Skeptics in the Pub Winchester hosts a guest speaker on the last Thursday of every month. Skeptics in the Pub exists to provide an opportunity for people who are interested in science, skepticism, rationalism and critical thinking to socialise and discuss matters of interest. 

The meetings are open to all regardless of beliefs and each month’s talk will be followed up with a challenging Q&A session and social. Winchester SitP is part of a national and global network of SitP events and is organised by the Hampshire Skeptics Society.

The Hampshire Skeptics Society is a non-profit organisation for the promotion of science, reason and critical thinking, humanism and a secular life.

What Your Head Is Really Up To

Dean Burnett

When?
Thursday, May 26 2016 at 7:30PM

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Where?

Winchester Discovery Centre
Jewry Street
Winchester
SO23 8SB

Who?
Dean Burnett

What's the talk about?

The hugely popular Guardian Brain Flapping science blogger, Dean Burnett, returns to Winchester Skeptics to talk about his new book: The Idiot Brain.

It is a surprising, funny and mind-bending examination of how and why the brain sabotages our behaviour.

Dr Dean Burnett has spent nearly two decades studying the human brain, the most complex, mysterious object in the known universe. In the same way that flaws begin to show when you spend too much time with one person, over time Burnett has come to learn that the human brain can be quite unreliable.
The Idiot Brain explores the many ways in which the brain does things inefficiently, illogically or just plain stupidly, and how these regularly end up influencing our everyday lives and the world around us.

From attention mechanisms to memory processing, the neuroscience of sleep and the psychology of superstition, The Idiot Brain highlights all manner of ways in which the brain is flawed or shoddy, how these impact on our lives in countless ways, and how it’s OK to laugh at all this regardless.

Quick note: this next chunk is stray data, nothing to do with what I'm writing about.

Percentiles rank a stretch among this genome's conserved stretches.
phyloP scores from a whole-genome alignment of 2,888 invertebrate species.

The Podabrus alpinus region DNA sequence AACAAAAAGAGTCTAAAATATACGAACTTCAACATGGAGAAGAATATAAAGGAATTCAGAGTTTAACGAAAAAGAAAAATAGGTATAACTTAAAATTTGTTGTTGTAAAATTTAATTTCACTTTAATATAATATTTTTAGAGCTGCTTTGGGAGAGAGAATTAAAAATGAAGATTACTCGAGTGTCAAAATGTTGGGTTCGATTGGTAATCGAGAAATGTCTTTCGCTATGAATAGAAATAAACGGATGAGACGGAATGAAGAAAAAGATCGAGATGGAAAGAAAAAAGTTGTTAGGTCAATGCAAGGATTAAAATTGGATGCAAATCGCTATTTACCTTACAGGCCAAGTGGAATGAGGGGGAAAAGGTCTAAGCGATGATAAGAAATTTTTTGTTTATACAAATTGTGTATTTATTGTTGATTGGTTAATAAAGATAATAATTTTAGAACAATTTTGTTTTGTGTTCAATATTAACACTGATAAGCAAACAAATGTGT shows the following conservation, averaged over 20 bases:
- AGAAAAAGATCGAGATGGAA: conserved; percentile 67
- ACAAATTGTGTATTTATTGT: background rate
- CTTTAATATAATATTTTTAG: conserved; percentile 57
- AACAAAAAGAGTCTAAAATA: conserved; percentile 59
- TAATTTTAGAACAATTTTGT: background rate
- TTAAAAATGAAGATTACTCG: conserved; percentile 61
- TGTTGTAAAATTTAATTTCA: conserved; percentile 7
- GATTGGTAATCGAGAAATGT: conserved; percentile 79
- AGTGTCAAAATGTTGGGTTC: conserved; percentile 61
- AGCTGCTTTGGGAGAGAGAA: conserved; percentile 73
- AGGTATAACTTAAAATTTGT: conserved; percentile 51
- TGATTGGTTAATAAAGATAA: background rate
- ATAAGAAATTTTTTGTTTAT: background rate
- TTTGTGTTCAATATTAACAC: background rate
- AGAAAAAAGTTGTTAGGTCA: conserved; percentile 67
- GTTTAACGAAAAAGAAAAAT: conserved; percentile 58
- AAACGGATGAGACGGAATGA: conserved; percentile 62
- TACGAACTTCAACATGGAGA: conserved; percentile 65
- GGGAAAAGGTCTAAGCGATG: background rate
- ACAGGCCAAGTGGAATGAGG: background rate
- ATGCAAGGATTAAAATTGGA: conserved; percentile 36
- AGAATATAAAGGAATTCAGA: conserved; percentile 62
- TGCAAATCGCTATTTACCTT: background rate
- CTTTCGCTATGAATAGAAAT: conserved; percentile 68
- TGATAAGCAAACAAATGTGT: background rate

An exploration of our perception of ionising radiation risk, from accidents to activism

Becky Alexis-Martin

When?
Thursday, June 30 2016 at 7:30PM

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Where?

Winchester Discovery Centre
Jewry Street
Winchester
SO23 8SB

Who?
Becky Alexis-Martin

What's the talk about?

This year is the 5th anniversary of Fukushima, the 20th anniversary of the Comprehensive Nuclear Test Ban and the 30th anniversary of Chernobyl. It's a year of nuclear memorial, and I want to talk to you about the past, present and future of ionising radiation and society. I currently research the experiences and the interactions of people who are linked in some way to radioactivity, from anti-nuclear activists to nuclear accident survivors and atomic test veterans.

My talk will explore our perceptions of radiation risk and will consider the social impacts that it can have upon humans. I will delve into the fraught experiences of the Hibakusha, the stoicism of the Babushkas of Chernobyl, the self-proclaimed "mutants" of Semipalatinsk, and the day-to-day lives of the men who tested the atomic bombs. I will investigate the fallout from anti-nuclear activism, and contemplate the societal impacts of North Korea's future nuclear strategy. It's going to be a blast.